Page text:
Steamboat Springs Steamboat Springs City Council is split over the question of whether to borrow $1 million to build new hangars for private aircraft at Steamboat Springs Airport.
Council stopped short Tuesday night of making a formal vote on the proposal by the Northwest Colorado Aviators. The group of about 75 local pilots is asking the city to construct three new hangars that could house 12 to 15 aircraft. The project, which would go forward in several phases, also entails creating new parking aprons for aircraft tie-downs. The aviators say there are 39 people on the waiting list for hangar space, and the rent from the new hangars would more than offset the cost of borrowing to develop them.
Some members of the City Council praised the plan as a way to gradually make the airport less of a drag on the city budget. Others said they aren't about to incur more debt at the airport, which hasn't had commercial service since 1994.
"I said before, if this represented a positive cash flow, I'd support it," Councilman Paul Strong said. "This is debt that pays its own way. I think we have room for this in our debt ceiling."
Jack Dysart of the aviators group presented council with spreadsheets he said show that after 30 years of making payments, the city would have realized a net cash flow of $1.67 million, after debt service and hangar maintenance were deducted. His figures were reviewed by Finance Director Karen Feeney, at council's request.
But Council President Kevin Bennett said it will take too long for significant cash flow to come in on the city's investment. The spreadsheets provided by Dysart show the city would realize about $700 in cash flow the second year. That amount would grow to $7,447 by the fifth year and almost $20,000 in year 10.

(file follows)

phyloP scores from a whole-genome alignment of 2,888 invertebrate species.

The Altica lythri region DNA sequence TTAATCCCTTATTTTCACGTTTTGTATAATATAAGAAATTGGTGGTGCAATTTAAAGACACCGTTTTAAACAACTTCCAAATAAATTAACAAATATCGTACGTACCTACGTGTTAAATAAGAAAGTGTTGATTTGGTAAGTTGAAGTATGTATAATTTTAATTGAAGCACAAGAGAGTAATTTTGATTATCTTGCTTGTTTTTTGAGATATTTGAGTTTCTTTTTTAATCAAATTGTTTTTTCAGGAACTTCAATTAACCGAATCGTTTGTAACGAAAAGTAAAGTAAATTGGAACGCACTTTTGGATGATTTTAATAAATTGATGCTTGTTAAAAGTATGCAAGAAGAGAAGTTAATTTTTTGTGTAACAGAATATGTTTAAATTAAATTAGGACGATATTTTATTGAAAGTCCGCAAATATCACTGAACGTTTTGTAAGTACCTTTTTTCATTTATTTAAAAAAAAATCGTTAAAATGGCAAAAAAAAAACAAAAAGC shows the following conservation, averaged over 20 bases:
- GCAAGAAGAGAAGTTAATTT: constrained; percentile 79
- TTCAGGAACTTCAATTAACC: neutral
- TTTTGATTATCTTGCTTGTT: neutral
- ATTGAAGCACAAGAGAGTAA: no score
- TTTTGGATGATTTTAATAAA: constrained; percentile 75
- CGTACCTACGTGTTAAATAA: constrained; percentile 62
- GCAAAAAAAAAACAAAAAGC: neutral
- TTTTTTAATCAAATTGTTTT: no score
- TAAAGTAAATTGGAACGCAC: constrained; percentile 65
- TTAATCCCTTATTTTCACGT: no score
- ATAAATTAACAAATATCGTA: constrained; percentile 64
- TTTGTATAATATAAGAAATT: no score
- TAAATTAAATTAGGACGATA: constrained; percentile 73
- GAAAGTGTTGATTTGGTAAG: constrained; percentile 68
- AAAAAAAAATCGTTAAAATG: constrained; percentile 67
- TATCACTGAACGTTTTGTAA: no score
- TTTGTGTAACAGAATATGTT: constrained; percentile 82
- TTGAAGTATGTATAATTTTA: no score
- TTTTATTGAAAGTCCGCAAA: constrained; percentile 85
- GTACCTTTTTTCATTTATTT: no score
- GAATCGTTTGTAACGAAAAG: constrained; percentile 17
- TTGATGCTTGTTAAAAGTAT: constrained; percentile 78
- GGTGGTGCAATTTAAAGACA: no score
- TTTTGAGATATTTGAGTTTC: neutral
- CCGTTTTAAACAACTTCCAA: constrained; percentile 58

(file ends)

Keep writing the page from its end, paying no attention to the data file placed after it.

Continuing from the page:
"I don't see any positive cash flow for about eight years on a million-dollar investment," Bennett said.
He added that he couldn't justify incurring more debt for the airport, which has been "the source of so much debt and so much negative cash." He was referring to the fact that the city is still making large debt payments on its airport terminal, which is largely unused. Bennett speculated the question of whether to borrow for the hangars would never pass a public vote.
Councilman Bud Romberg saw the issue differently.
"I would take a different approach," Romberg said. "There has been a call from the community for something to happen at the airport that would make it pay for itself. I would be in favor of the proposal."
Councilwoman Arianthtettner suggested that developing new hangar space at the airport should be the role of the private sector.
"Were the city to take on more debt, I would be more inclined to go forward with affordable housing," Stettner said.
Councilman Ken Brenner said he's keeping an open mind on the possibility the hangar proposal could be a worthwhile project.
But Councilman Jim Engelken advised against the city spending any more money on its airport.
"I believe the county airport is our future," Engelken said. "I don't think that putting any more money in the city airport is a wise investment. I'm waiting to see what the county wants to do. I'd hate to see the county develop hangars at a lower rate than ours."
Councilwoman Kathy Connell said she disagreed with Engelken. She sees "wonderful opportunity" at the city airport in the future.
"I think we need the hangars," Connell said. "I just don't think we've found the right structure, and I don't think the city should be taking on the debt."
In the end, City Council decided to delay any formal decision on the fate of the hangar proposal until city staff has time to advertise for a partner from the private sector to take a major role in the future of the airport.
Bennett said council will never know, unless it asks, if there is a business person who would like to occupy the mostly empty terminal and invest in the airport.
Council directed Deputy City Manager Wendy DuBord to move forward with a plan to issue a broadly worded "request for proposals" and ask for responses from interested parties by sometime in June.
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